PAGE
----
ANC structures appear divided on Bathabile Dlamini

The ANC’s military veterans association has expressed its confidence in the minister, while the ANC Youth League refuses to enter the debate.

FILE: Social Development Minister Bathabile Dlamini. Picture: GCIS.

JOHANNESBURG – As calls increase for Social Development Minister Bathabile Dlamini to be axed over the social grant fiasco, African National Congress (ANC) structures are divided on how the minister must be held accountable.

The ANC’s military veterans association has expressed its confidence in the minister, saying she is one of the best.

On Sunday, the Umkhonto weSizwe Military Veterans Association’s (MKMVA) held a briefing in Johannesburg following its national executive committee meeting.

Two alliance partners of the ANC, Congress of South African Unions and the South African Communist Party, were the first to call for Dlamini’s head.

The ANC Women’s League came out in her defence and the MKMVA is with the league on this one.

MKMVA treasury-general Des van Rooyen said, “The department under the leadership of the minister is quite capable and has demonstrated this over a period of time. It’s quite capable to handle this particular situation.”

The ANC Youth League refuses to enter the debate on whether Dlamini must go or not, except to say she must ensure grants are paid on the first of April.

This while the mother body itself remains silent on the matter.


The South African Social Security Agency (Sassa) is scrambling to ensure that as many as 17 million people continue to receive their money, despite concerns that retaining the existing service provider is both unlawful and costly.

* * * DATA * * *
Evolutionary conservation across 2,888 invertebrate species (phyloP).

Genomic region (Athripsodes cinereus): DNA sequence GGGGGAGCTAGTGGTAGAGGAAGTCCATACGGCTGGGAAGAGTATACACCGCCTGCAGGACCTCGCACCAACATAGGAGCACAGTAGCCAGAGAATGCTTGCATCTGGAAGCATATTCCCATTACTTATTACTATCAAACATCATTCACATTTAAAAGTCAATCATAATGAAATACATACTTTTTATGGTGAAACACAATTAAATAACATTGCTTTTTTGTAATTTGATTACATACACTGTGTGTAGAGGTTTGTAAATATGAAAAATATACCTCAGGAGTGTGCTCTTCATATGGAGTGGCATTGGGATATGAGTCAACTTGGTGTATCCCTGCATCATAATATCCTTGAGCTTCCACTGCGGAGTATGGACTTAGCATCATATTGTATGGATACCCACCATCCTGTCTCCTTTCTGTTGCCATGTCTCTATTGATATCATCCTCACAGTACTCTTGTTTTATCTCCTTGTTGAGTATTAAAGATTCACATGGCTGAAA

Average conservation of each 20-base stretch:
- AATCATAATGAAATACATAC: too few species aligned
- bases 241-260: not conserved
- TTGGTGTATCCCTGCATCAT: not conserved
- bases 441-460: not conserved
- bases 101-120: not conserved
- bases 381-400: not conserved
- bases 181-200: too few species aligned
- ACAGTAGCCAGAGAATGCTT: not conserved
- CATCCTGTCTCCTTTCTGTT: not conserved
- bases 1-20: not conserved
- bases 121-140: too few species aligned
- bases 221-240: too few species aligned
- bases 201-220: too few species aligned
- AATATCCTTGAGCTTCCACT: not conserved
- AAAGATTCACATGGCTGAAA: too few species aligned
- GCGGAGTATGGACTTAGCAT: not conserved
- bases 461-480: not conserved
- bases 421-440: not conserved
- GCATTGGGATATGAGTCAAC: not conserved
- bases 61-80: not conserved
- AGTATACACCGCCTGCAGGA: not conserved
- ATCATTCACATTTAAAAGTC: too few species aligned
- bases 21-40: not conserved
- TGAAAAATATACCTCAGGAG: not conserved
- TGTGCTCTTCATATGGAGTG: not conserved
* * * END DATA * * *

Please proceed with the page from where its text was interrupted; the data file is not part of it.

For millions of South Africa’s most vulnerable, Sassa money is often the difference between an empty or a full belly.

“We will continue paying social grants beyond 31 March when the contract with the current service provider comes to an end,” Dlamini said.

“As has been the case in the past, no one will go unpaid.”

Dlamini said the South African Post Office’s more than 2,600 outlets will be used as one of the payment services for social security in the transition and future phases.

In an attempt to resolve the looming crisis, President Jacob Zuma held talks on Saturday with Minister of Finance Pravin Gordhan and Dlamini to ensure that social security payments are made from 1 April.

The existing contract, run by Cash Paymaster Services, part of technology company Net1 1 UEPS Technologies, has been in doubt since South Africa's highest court ruled in 2014 that the tender process to acquire its services was unlawful. It ordered that a new contract be negotiated.

(Edited by Leeto M Khoza)